Outlined against a giant get-well card, rasping out words in short bursts, Tim Bozon strode into a room at Royal University Hospital, embodying a cautious hope.
Exactly four weeks ago, the Montreal Canadiens draft choice played his last game with the Western Hockey League's Kootenay Ice before taking ill and being rushed to Saskatoon's Royal University Hospital, where he was diagnosed with Neisseria Meningitis and had to be put into a medical induced coma. On Friday, he began the next step, which begins with plans to perform a ceremonial faceoff on Saturday in Cranbrook, B.C., when the Ice host a playoff game against the rival Calgary Hitmen.
"I'm doing good, I've been through a lot," Bozon, who marked his 20th birthday on Monday while in the hospital, said during a press conference streamed by Global News. "It's been about a month and I've improved a lot and I'm feeling better now. As you can tell, my voice is not 100 per cent recovered, but I'm feeling better. I'm excited to leave the hospital.
"It's going to be exciting to get back to Kootenay and see the boys, say bye one more time for I leave back for Europe."
Bozon confined himself to a few short comments during the press conference. His Switzerland-based parents Helene and Philippe, who have spent nearly four weeks in Saskatchewan, were also present. The Habs prospect's former NHLer father had to manage some tears.
"It's been an unbelievable month for us," Philippe said. "Obviously there was the tough part but some nice things have happened to our family. Everyone, from all the people in hockey to the doctors to the people on the sixth floor helping with the physiotherapy, have been unbelievable to us ... I can't believe how much support we've had from all over the world."
Turning to face his son, the former St. Louis Blues left wing said: "I want to say how proud I am of you Timmy, fighting like you did. I know it was a tough fight and I know it is still a tough fight. I will always have faith in you, Timmy, my son, so keep going."
Doctor: 'His early progress has been so tremendous'
Tim Bozon's plight brought out the best of the hockey universe, from the Saskatoon Blades offering their support to his parents through to fans signing giant get-well cards. The WHL is also managing a trust fund to help pay for medical- and rehabilitation-related expenses that are not covered by the player and his family's insurance.
"I have no words to [describe] how good they were," Philippe Bozon said of the Blades organization. "We won't forget what you did for us."
Tim Bozon came to North America in 2011 after the Kamloops Blazers selected him in the Canadian Hockey League import draft. The young Frenchman instantly became a charismatic, creative forward with the Blazers, scoring 36 goals in each of his first two seasons. The Habs drafted him after his first WHL season. Last spring, he played for France in the world hockey championship, a rare feat for a teenager.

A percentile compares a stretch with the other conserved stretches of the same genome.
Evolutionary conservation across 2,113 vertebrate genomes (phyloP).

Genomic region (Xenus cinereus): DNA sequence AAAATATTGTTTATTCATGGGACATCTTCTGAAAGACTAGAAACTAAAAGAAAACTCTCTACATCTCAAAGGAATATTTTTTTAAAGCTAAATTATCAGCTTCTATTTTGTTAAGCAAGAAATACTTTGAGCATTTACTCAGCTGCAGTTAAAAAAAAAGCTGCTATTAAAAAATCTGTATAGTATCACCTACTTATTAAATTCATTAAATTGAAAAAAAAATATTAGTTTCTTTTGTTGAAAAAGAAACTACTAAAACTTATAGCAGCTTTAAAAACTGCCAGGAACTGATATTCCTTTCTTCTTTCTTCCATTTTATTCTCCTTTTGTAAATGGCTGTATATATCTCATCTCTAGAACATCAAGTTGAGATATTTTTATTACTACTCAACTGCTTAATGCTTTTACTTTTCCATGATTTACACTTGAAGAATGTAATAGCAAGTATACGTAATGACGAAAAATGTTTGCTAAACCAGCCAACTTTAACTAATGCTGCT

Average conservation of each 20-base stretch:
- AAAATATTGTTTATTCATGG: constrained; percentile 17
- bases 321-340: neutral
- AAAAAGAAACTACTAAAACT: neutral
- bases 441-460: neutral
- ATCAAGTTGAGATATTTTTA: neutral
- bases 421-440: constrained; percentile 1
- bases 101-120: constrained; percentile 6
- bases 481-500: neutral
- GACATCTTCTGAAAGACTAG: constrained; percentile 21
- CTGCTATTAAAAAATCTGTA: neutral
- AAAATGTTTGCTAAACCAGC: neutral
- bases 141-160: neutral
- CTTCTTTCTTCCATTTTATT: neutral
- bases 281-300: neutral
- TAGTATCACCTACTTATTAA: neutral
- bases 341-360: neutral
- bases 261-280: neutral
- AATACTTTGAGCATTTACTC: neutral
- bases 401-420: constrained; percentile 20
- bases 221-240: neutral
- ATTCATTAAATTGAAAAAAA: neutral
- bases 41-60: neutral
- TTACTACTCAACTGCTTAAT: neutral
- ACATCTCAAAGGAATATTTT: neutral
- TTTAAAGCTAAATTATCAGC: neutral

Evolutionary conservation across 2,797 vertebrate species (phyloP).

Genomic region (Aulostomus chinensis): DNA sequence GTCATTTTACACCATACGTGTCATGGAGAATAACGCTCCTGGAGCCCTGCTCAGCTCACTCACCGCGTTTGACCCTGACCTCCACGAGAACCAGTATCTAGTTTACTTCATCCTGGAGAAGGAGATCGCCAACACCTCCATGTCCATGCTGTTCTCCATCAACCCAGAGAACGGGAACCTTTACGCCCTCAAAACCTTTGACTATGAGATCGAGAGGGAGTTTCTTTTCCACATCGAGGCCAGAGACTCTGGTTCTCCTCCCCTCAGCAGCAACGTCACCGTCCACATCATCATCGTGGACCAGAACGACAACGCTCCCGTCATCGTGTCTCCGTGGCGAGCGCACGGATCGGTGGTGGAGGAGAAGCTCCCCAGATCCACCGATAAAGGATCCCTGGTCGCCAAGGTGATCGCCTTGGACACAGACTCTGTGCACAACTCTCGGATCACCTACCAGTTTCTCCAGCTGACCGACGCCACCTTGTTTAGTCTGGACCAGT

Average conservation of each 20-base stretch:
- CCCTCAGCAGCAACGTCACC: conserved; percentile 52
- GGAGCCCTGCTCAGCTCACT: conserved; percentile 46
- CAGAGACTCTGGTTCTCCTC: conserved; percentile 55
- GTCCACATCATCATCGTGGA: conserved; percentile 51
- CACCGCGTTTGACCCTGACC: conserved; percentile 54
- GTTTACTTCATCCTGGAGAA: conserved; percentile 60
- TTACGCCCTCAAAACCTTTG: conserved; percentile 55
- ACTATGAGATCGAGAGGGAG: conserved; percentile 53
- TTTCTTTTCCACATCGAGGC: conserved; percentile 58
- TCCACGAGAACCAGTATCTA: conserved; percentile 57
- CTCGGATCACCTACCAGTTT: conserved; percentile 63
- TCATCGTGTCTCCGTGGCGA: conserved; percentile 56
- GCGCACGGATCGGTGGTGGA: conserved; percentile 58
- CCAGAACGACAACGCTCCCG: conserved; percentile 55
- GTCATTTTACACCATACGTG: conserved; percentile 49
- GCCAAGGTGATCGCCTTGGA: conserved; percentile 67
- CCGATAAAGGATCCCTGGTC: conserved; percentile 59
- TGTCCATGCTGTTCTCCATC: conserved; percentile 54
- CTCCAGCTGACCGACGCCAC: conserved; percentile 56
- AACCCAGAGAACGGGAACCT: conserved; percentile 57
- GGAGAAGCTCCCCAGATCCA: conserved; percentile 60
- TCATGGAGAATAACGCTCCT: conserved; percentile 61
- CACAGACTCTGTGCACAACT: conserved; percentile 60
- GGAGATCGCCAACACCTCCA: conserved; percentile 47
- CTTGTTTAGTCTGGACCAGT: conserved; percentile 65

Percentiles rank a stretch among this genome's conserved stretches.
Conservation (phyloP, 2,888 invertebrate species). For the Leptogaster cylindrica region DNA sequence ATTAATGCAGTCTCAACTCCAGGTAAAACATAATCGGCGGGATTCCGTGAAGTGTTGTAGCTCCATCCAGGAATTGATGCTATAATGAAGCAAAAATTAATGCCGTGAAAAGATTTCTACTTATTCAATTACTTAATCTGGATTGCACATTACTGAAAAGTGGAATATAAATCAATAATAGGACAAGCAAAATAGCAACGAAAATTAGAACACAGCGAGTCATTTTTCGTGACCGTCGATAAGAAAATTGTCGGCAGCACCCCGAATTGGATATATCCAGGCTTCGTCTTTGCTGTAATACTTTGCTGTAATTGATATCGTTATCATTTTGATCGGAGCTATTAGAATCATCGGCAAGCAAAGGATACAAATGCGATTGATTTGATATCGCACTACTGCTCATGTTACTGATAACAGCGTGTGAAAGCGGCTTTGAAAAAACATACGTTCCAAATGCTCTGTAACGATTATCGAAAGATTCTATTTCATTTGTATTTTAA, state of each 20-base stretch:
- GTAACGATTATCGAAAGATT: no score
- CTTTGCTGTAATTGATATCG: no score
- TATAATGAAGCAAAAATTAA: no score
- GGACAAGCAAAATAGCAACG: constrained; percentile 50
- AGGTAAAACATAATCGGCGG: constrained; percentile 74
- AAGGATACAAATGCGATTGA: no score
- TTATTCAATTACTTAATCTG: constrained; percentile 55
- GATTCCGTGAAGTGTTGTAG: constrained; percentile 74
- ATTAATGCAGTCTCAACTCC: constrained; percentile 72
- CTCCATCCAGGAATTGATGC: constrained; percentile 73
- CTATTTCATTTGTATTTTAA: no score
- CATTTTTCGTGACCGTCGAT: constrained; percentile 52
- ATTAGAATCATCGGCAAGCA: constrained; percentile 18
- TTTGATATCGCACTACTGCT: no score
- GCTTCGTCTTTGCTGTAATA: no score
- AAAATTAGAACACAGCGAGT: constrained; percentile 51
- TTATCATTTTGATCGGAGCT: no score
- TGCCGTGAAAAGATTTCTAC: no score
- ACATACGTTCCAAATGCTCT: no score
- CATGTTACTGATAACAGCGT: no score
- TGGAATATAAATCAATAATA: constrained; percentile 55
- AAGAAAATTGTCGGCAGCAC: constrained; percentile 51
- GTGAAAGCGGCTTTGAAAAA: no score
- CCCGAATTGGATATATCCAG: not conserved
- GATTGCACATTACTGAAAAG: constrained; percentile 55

Kamloops traded him to Kootenay early this year. Bozon was having a strong season with 33 goals and 69 points over 63 games.
The young athlete will visit with the Canadiens physicans before returning to his native France to continue his rehab. Naturally, people are bound to wonder about Bozon's chance to returning to elite-level hockey, but for now, it's a wonder enough that's he's up and ambulatory.
"Any bacterial meningitis is a serious problem and he certainly was very sick but he received excellent care," said Dr. Gary Hunter, the neurologist who treated Tim. "Because he's a young tough kid he was able to pull through. His progress since he left the ICU has been really amazing. So I think his prognosis is really excellent. He's really motivated. He's got an amazing family that kept me calm most of the time in the ICU. He's a tough guy and he's really motivated so I think he's going to do really well.
"Bacterial meningitis in young people that are young and healthy is uncommon, in the first place, This particular bug is even more uncommon. We don't have a good reason for why he contracted it besides bad luck, really.
"It's very difficult to speculate exactly on his long-term neurological prognosis but his early progress has been so tremendous and he's such a healthy guy that I'm very optimistic about that [playing hockey again]."
Bozon, listed at 6-foot-1 and 199 pounds, looked noticeably gaunt in a polo shirt and warmup pants. There's no underestimating the length of the road back.
"I think it's too early to do that kind of projection," said Rolly Thompson, Bozon's adviser. "But my gut feeling is he's going to play someday for the Montreal Canadiens."
Philippe Bozon made sure to credit Ice athletic therapist Cory Cameron for his quick thinking following that Friday night Ice-Blades game. Any delay in beginning treatment for meningitis is likely to affect a patient's chance for a more healthful outcome.
"He reacted really well when things happened that night, really quick after the game," Philippe said. "It was amazing. In three hours Tim went from being a healthy man. Cory did the right thing by bringing him to the hospital. He probably saved his life and I'm really thankful for him."
During his last night in hospital, a few thank-you tweets were sent out from Bozon's account. Every little bit helped during a life-threatening scare.
"I had texts every day," he said. "All the messages, all the Twitters, I'm so grateful."
(Editor's note: Donations to the Tim Bozon Trust Fund be made at any BMO Bank of Montreal branch in Alberta, British Columbia, Manitoba or Saskatchewan. Or through the Western Hockey League:
Western Hockey League
c/o Tim Bozon
Father David Bauer Arena
2424 University Dr. NW
Calgary AB / T2N 3Y9)
Neate Sager is a writer for Yahoo! Canada Sports. Follow him on Twitter @neatebuzzthenet.